Comment

12.02.16

We should not be surprised

Source: PSE Feb/Mar 16

Paul Sayers, partner at Sayers and Partners LLP and senior fellow at the Environmental Change Institute, University of Oxford, as well as associate advisor for floods and droughts at WWF, explores the steps we must take towards a flood resilient society.

The UK government has a vision to provide “an infrastructure network that is resilient to today’s natural hazards and prepared for the future changing climate”. Despite many notable advances and progress towards this goal, recent flood events (2013-14 and 2015-16) demonstrate we are still some way from achieving it. 

But let’s be clear, ‘resilience to flooding’ does not equate to ‘defended from flooding’. It does mean, however, consequences are limited when flood events occur. As set out by the chief scientist in 2015, to be successful as a society we need to learn to manage risk and not simply seek to avoid it: a philosophical and practical impossibility in the context of flood risk. 

So how can we move towards a flood resilient society? We must be both smarter and more realistic as to what good flood risk management really costs. 

Our approach to the analysis of extremes must change 

We should not be surprised when ‘unprecedented events’ occur. They are not that rare, and are getting less rare. The 2013-14 winter floods emphasised (as in 2007) the need to consider flooding from multiple sources (pluvial/rain, fluvial/river, coastal, groundwater). They also highlighted the importance of storm sequences, as witnessed at Dawlish in Devon when the railway line failed in response to repeat storms. Taken together with the evidence from the most recent storms of 2015-16, we must accept that the notion of a single design storm died along within the assumption of stationarity some time ago. There is now no excuse not to consider the temporal sequencing and the spatial coherence of storms as well as the influence of climate change in our analysis of a full range of extremes. We know these issues are important. 

Our approach to managing run-off and flows must change 

We should not be surprised when rivers make use of the floodplain. In 2004, Defra’s ‘Making space for water’ programme identified the need to take a ‘whole catchment approach’, but few examples exist in practice. Collectively we must embrace the concept of working with natural processes (to slow the flood where possible, speed it where necessary) in a way that delivers multiple benefits for individuals, business and the environment. 

Traditional defences were designed to be more adaptable. They are part of this, but only part. We need to seek hybrid solutions that combine ‘grey’ and ‘green’ infrastructure to limit run-off, provide storage to disrupt flood peaks, and protect communities, critical infrastructure and services. 

Our approach to planning is too restricted, too siloed, and must change. We should not be surprised when communities are angry in the aftermath of a flood. They have often been given little opportunity (and little information) to truly co-develop the ‘solutions’ used to protect them and feel little ownership. Due to the overly narrow remit of flood risk management (focusing on short term, easily described benefits) communities are often consulted upon a short list of specific flood defence scheme options only.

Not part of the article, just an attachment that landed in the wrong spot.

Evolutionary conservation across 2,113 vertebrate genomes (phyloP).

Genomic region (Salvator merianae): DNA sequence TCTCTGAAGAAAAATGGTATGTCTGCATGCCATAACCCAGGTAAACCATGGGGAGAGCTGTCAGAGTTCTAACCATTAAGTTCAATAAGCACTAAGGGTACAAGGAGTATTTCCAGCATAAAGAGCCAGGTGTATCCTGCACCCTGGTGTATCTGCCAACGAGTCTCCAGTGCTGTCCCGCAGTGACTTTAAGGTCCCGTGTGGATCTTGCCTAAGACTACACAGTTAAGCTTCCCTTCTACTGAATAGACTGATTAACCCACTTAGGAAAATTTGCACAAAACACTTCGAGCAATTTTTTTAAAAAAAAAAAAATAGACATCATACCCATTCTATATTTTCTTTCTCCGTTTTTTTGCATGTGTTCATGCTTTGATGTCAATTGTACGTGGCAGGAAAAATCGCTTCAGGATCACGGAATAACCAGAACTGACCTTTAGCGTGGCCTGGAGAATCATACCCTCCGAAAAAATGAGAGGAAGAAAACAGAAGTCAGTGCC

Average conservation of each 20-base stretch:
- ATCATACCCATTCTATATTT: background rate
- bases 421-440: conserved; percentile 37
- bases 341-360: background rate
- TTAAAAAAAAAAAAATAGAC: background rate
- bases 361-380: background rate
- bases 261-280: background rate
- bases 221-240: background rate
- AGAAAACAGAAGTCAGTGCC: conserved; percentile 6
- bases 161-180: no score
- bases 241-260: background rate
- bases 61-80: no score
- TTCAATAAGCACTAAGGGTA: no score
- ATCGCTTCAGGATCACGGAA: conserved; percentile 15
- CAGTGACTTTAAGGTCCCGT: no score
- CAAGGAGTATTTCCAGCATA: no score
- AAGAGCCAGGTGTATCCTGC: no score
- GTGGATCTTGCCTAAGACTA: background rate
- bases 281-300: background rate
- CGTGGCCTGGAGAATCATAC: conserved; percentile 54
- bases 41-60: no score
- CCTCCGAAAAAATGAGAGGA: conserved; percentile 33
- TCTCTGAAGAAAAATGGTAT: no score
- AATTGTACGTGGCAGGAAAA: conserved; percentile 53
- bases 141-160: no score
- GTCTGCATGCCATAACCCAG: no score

A new approach is needed: one that leads to long-term landscape scale solutions. This requires a step change in the way we bring together urban and rural development whilst safeguarding and promoting natural capital. 

This will allow a broader range of trade-offs to feature in the discussion and enable innovative solutions to be co-developed, co-funded and implemented. In addition to appropriately designing and maintaining flood defences and continuing to improve warning systems, this will increasingly include paying landowners to add temporary upstream storage, encouraging spatial planners to actively reduce risk (not just avoid increasing it), and ensuring the most vulnerable can access affordable insurance and property level grants. Small-scale case studies and pilots are emerging in support of this view but these need to be scaled up and mainstreamed.

This strategic approach to flood risk management is a more ambitious endeavour than traditional flood management. Perhaps most importantly, it requires greater effort to join up actions; in space (from local to national); in time (from short to long term); in governance (communities, government departments, private and public investment etc). Can we do better? Yes we can.

Tell us what you think – have your say below or email opinion@publicsectorexecutive.com

/Tell us what you think – have your say below or emailopinion@publicsectorexecutive.com

Comments

Tom Oxley   29/02/2016 at 14:47

A few years ago I created a simulation exercise which considered the themes you speak about. A town in North Yorkshire generously worked with my then company (Aviva) to simulate and stimulate discussion which was infused into the local flood plan. You can read about it here: http://www.r4c.org.uk/images/user/AVI10_40%20Floodplan%20Guide.pdf (on the website of one of the agencies who helped produce the event.)

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